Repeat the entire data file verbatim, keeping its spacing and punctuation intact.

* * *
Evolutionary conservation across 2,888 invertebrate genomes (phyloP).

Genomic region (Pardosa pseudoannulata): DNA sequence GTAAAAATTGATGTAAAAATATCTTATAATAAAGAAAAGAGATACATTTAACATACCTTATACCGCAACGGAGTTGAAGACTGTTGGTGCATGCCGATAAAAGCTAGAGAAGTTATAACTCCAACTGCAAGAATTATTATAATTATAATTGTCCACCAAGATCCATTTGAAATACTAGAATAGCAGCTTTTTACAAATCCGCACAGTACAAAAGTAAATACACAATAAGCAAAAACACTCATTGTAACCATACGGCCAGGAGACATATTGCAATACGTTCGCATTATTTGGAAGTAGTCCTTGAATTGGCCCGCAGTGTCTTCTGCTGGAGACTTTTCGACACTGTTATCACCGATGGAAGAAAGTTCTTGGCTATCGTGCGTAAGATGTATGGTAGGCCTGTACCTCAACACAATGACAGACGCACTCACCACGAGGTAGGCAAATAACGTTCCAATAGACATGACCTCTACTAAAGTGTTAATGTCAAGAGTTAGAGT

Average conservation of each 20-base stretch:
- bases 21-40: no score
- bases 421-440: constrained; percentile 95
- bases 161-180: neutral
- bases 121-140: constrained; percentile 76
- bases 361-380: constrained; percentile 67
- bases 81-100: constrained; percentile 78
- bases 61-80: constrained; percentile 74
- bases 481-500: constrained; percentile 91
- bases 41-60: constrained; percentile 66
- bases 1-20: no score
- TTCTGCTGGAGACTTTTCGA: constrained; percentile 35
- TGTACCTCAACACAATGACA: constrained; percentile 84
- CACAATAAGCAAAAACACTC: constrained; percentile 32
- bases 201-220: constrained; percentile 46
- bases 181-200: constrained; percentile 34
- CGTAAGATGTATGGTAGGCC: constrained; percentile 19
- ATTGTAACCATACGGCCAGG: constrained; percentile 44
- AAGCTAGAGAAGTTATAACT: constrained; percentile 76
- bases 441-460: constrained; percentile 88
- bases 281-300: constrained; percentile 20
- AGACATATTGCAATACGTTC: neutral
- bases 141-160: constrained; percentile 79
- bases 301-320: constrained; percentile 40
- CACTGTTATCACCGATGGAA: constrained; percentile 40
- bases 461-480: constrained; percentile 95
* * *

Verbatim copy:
Evolutionary conservation across 2,888 invertebrate genomes (phyloP).

Genomic region (Pardosa pseudoannulata): DNA sequence GTAAAAATTGATGTAAAAATATCTTATAATAAAGAAAAGAGATACATTTAACATACCTTATACCGCAACGGAGTTGAAGACTGTTGGTGCATGCCGATAAAAGCTAGAGAAGTTATAACTCCAACTGCAAGAATTATTATAATTATAATTGTCCACCAAGATCCATTTGAAATACTAGAATAGCAGCTTTTTACAAATCCGCACAGTACAAAAGTAAATACACAATAAGCAAAAACACTCATTGTAACCATACGGCCAGGAGACATATTGCAATACGTTCGCATTATTTGGAAGTAGTCCTTGAATTGGCCCGCAGTGTCTTCTGCTGGAGACTTTTCGACACTGTTATCACCGATGGAAGAAAGTTCTTGGCTATCGTGCGTAAGATGTATGGTAGGCCTGTACCTCAACACAATGACAGACGCACTCACCACGAGGTAGGCAAATAACGTTCCAATAGACATGACCTCTACTAAAGTGTTAATGTCAAGAGTTAGAGT

Average conservation of each 20-base stretch:
- bases 21-40: no score
- bases 421-440: constrained; percentile 95
- bases 161-180: neutral
- bases 121-140: constrained; percentile 76
- bases 361-380: constrained; percentile 67
- bases 81-100: constrained; percentile 78
- bases 61-80: constrained; percentile 74
- bases 481-500: constrained; percentile 91
- bases 41-60: constrained; percentile 66
- bases 1-20: no score
- TTCTGCTGGAGACTTTTCGA: constrained; percentile 35
- TGTACCTCAACACAATGACA: constrained; percentile 84
- CACAATAAGCAAAAACACTC: constrained; percentile 32
- bases 201-220: constrained; percentile 46
- bases 181-200: constrained; percentile 34
- CGTAAGATGTATGGTAGGCC: constrained; percentile 19
- ATTGTAACCATACGGCCAGG: constrained; percentile 44
- AAGCTAGAGAAGTTATAACT: constrained; percentile 76
- bases 441-460: constrained; percentile 88
- bases 281-300: constrained; percentile 20
- AGACATATTGCAATACGTTC: neutral
- bases 141-160: constrained; percentile 79
- bases 301-320: constrained; percentile 40
- CACTGTTATCACCGATGGAA: constrained; percentile 40
- bases 461-480: constrained; percentile 95